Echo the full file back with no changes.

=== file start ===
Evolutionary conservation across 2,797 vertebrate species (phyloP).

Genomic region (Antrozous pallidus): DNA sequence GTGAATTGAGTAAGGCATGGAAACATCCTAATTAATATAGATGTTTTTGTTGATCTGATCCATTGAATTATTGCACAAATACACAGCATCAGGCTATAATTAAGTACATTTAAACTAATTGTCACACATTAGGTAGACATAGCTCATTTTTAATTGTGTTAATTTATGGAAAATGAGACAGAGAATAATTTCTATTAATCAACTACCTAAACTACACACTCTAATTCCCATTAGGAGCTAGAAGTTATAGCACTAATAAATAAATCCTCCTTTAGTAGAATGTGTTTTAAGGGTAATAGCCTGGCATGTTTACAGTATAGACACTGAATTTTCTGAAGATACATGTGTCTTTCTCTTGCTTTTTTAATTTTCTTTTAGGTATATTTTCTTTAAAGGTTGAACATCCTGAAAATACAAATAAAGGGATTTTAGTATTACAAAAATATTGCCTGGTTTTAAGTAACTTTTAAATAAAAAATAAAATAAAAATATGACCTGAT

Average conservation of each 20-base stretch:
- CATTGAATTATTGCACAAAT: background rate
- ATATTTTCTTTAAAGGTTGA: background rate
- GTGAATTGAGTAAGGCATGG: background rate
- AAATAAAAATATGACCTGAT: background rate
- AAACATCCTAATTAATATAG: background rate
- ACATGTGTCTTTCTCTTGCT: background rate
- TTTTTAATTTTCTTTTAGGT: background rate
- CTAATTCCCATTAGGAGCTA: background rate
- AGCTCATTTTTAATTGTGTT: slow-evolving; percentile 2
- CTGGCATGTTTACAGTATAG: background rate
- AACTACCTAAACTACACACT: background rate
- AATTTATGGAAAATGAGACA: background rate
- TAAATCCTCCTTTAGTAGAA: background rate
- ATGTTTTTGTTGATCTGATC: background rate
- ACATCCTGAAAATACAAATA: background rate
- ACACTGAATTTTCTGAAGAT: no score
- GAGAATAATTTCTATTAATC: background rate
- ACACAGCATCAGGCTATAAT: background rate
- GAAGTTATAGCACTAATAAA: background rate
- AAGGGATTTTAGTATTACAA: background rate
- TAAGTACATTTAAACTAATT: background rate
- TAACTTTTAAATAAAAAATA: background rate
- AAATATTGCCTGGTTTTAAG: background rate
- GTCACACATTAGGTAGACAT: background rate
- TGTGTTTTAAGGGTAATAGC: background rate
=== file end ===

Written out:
Evolutionary conservation across 2,797 vertebrate species (phyloP).

Genomic region (Antrozous pallidus): DNA sequence GTGAATTGAGTAAGGCATGGAAACATCCTAATTAATATAGATGTTTTTGTTGATCTGATCCATTGAATTATTGCACAAATACACAGCATCAGGCTATAATTAAGTACATTTAAACTAATTGTCACACATTAGGTAGACATAGCTCATTTTTAATTGTGTTAATTTATGGAAAATGAGACAGAGAATAATTTCTATTAATCAACTACCTAAACTACACACTCTAATTCCCATTAGGAGCTAGAAGTTATAGCACTAATAAATAAATCCTCCTTTAGTAGAATGTGTTTTAAGGGTAATAGCCTGGCATGTTTACAGTATAGACACTGAATTTTCTGAAGATACATGTGTCTTTCTCTTGCTTTTTTAATTTTCTTTTAGGTATATTTTCTTTAAAGGTTGAACATCCTGAAAATACAAATAAAGGGATTTTAGTATTACAAAAATATTGCCTGGTTTTAAGTAACTTTTAAATAAAAAATAAAATAAAAATATGACCTGAT

Average conservation of each 20-base stretch:
- CATTGAATTATTGCACAAAT: background rate
- ATATTTTCTTTAAAGGTTGA: background rate
- GTGAATTGAGTAAGGCATGG: background rate
- AAATAAAAATATGACCTGAT: background rate
- AAACATCCTAATTAATATAG: background rate
- ACATGTGTCTTTCTCTTGCT: background rate
- TTTTTAATTTTCTTTTAGGT: background rate
- CTAATTCCCATTAGGAGCTA: background rate
- AGCTCATTTTTAATTGTGTT: slow-evolving; percentile 2
- CTGGCATGTTTACAGTATAG: background rate
- AACTACCTAAACTACACACT: background rate
- AATTTATGGAAAATGAGACA: background rate
- TAAATCCTCCTTTAGTAGAA: background rate
- ATGTTTTTGTTGATCTGATC: background rate
- ACATCCTGAAAATACAAATA: background rate
- ACACTGAATTTTCTGAAGAT: no score
- GAGAATAATTTCTATTAATC: background rate
- ACACAGCATCAGGCTATAAT: background rate
- GAAGTTATAGCACTAATAAA: background rate
- AAGGGATTTTAGTATTACAA: background rate
- TAAGTACATTTAAACTAATT: background rate
- TAACTTTTAAATAAAAAATA: background rate
- AAATATTGCCTGGTTTTAAG: background rate
- GTCACACATTAGGTAGACAT: background rate
- TGTGTTTTAAGGGTAATAGC: background rate